How to Lose the Race and Still Be A Hero

Anyone who says that the Bible is boring, or lacks a good sense of humor, isn’t reading the same book that I am. I love how the authors of Scripture have taken pot shots at the world around them, those they think are doing religion poorly, or those on the outside looking in. The disciples, when they picked up pen and parchment, typically took aim at each other.

Take for instance John’s account of the resurrection:

Early on the first day of the week, while it was still dark, Mary Magdalene came to the tomb and saw that the stone had been removed from the tomb. So she ran and went to Simon Peter and the other disciple, the one whom Jesus loved, and said to them, “They have taken the Lord out of the tomb, and we do not know where they have laid him.” Then Peter and the other disciple set out and went toward the tomb. The two were running together, but the other disciple outran Peter and reached the tomb first. He bent down to look in and saw the linen wrappings lying there, but he did not go in. Then Simon Peter came, following him, and went into the tomb. He saw the linen wrappings lying there, and the cloth that had been on Jesus’ head, not lying with the linen wrappings but rolled up in a place by itself. Then the other disciple, who reached the tomb first, also went in, and he saw and believed; for as yet they did not understand the scripture, that he must rise from the dead. Then the disciples returned to their homes.

There are so many things to notice here. For starters, as he does throughout his entire gospel, John refers to himself as “the disciple Jesus loved.” I think there are some really beautiful reasons for John to choose this title for himself in his writing, but be honest, it comes off as a little show-offy, doesn’t it? But then there’s this remarkable story of a foot race to see the empty tomb between John and Peter. John spends more than a couple of lines making sure we understand that he got to the tomb first. The very fact that he feels so compelled to tell us so leads me to believe that either A) He won the race, but a bunch of people assumed it was Peter so he wanted to set the record straight, or B) he actually lost the race, but he writes the book, so he gets to be a hero anyway. I have a sibling myself, and I know a good old fashioned sibling rivalry when I see one.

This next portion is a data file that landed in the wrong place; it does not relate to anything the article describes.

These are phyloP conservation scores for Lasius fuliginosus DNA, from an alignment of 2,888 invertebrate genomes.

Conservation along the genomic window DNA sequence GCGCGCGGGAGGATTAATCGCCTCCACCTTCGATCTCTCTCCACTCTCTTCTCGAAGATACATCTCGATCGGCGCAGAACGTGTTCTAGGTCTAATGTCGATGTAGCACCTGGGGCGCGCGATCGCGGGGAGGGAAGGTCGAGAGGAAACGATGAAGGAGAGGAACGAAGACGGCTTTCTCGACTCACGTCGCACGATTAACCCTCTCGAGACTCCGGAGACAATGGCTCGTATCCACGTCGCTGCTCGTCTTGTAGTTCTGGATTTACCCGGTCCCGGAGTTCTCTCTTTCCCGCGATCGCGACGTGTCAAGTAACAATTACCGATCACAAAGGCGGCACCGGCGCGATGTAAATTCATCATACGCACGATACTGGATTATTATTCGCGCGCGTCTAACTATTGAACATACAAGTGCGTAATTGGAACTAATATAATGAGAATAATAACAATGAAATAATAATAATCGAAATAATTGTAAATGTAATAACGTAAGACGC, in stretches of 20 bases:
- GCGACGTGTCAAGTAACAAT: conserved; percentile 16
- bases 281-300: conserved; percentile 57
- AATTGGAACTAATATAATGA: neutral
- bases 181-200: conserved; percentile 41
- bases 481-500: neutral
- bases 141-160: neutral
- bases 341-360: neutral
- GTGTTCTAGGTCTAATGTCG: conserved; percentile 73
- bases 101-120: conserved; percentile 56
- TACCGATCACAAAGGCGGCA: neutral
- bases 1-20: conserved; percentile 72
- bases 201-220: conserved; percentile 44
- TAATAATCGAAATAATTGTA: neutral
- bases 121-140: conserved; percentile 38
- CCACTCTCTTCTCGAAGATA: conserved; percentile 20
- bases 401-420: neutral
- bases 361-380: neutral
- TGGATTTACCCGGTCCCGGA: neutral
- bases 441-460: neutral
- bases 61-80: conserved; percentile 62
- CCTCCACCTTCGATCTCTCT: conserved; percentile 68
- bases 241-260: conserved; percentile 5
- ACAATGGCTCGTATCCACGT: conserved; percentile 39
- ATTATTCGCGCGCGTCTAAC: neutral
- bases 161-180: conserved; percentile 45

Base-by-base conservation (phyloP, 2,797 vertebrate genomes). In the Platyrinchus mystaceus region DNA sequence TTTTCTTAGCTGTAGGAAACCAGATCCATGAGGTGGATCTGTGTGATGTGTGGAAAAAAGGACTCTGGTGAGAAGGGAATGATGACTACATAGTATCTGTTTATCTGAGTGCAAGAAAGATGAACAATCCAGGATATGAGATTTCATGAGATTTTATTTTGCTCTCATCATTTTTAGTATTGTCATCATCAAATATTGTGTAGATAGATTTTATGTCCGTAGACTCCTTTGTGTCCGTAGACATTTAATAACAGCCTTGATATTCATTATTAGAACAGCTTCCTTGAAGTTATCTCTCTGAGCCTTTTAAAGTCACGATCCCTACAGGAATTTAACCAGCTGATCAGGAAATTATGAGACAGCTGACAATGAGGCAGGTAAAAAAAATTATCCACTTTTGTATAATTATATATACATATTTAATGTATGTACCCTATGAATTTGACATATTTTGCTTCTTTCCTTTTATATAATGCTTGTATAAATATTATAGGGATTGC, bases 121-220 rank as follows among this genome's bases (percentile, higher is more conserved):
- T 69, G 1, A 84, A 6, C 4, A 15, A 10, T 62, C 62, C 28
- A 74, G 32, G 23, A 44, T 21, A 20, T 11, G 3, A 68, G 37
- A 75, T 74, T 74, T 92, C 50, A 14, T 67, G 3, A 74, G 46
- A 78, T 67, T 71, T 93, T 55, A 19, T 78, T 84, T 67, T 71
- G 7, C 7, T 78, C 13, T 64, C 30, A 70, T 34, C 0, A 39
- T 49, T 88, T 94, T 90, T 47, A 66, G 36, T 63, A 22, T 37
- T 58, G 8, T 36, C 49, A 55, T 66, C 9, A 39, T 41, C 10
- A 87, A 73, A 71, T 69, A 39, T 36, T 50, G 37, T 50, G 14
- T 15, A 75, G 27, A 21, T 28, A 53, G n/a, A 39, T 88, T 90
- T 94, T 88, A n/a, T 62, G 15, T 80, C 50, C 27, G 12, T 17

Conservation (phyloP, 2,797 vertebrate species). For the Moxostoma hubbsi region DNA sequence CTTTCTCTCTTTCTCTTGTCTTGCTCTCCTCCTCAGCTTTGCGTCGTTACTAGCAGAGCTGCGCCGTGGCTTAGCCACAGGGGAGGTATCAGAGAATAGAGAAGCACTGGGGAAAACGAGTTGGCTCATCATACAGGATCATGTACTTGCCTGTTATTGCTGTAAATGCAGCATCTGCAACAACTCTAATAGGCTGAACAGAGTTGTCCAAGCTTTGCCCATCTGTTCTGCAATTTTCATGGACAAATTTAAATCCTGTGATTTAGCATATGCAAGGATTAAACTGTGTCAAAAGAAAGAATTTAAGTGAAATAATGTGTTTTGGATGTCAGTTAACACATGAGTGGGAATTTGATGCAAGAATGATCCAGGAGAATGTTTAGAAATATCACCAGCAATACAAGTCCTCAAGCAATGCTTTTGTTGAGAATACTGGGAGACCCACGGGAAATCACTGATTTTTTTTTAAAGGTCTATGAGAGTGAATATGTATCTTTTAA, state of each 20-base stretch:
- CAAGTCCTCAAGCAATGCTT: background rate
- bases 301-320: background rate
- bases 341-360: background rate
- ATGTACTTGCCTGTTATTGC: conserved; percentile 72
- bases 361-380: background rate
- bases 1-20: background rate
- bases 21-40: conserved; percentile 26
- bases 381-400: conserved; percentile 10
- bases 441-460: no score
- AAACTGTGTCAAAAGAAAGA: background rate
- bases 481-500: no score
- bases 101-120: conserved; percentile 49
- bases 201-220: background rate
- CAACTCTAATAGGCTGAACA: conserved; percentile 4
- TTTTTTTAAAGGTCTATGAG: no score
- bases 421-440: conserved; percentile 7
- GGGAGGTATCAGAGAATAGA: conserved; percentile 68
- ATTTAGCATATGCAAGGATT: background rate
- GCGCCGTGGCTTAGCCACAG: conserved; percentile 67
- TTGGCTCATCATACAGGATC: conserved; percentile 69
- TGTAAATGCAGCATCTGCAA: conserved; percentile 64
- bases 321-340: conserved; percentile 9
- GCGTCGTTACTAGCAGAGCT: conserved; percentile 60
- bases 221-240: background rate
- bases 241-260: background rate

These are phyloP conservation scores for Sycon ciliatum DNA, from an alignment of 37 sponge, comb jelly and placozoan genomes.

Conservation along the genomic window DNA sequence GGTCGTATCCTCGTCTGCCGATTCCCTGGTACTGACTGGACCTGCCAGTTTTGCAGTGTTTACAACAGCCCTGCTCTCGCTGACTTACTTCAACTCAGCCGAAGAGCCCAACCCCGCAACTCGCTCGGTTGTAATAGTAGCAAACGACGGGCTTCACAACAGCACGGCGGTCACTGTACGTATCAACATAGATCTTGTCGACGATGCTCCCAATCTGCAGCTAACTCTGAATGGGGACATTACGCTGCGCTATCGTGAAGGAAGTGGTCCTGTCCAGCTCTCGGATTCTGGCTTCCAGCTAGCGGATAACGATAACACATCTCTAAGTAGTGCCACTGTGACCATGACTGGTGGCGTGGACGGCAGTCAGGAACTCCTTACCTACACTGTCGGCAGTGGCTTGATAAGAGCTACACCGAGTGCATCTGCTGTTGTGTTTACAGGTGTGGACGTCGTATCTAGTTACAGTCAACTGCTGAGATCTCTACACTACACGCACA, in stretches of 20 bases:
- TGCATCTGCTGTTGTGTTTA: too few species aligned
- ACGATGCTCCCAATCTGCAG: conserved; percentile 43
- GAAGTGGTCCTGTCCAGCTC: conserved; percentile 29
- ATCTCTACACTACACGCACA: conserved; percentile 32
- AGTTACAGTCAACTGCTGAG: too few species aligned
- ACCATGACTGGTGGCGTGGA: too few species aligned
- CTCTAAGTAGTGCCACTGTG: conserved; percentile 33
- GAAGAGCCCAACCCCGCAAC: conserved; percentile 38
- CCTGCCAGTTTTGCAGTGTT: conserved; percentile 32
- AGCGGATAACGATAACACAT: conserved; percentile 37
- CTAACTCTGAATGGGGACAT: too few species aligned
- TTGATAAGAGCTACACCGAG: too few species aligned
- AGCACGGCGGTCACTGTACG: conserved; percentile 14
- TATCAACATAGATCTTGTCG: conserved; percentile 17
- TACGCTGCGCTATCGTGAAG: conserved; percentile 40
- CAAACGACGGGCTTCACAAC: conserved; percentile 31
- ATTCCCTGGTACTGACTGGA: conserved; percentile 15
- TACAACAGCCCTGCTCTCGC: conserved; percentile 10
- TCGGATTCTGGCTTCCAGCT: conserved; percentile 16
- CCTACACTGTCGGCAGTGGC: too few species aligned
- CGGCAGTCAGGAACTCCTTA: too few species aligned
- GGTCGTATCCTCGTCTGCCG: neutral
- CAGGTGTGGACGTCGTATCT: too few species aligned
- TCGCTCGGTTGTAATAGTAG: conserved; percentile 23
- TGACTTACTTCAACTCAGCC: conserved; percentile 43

Either choice as to why John is so hung up on this foot race is possible, but neither are really a great moment for John, are they? Here they are on the first Easter morning, literally standing at the doorway of resurrection, and they pick a silly fight. In the scheme of things, who really cares who wins races when there is new life bursting forth into this world?

But I totally understand where John is coming from. I think we all do. I think sometimes we can find ourselves standing at the doorway to resurrection, but we get caught up in that little dig someone said about us in the morning, or in what we read on Facebook, or what our face looked like in that weird mirror, or countless other distracting issues. At least for me, it’s extremely easier than I would like for it to be to find myself distracted by the foot race, and forget where I was racing towards.

So if you really want to be a hero, don’t worry about who wins the race. The best way to be a hero is to put your eyes on the empty tomb, and run. Get there. See new life bursting into this world all around us. We’ll sort the rest out later.

blog comments powered by Disqus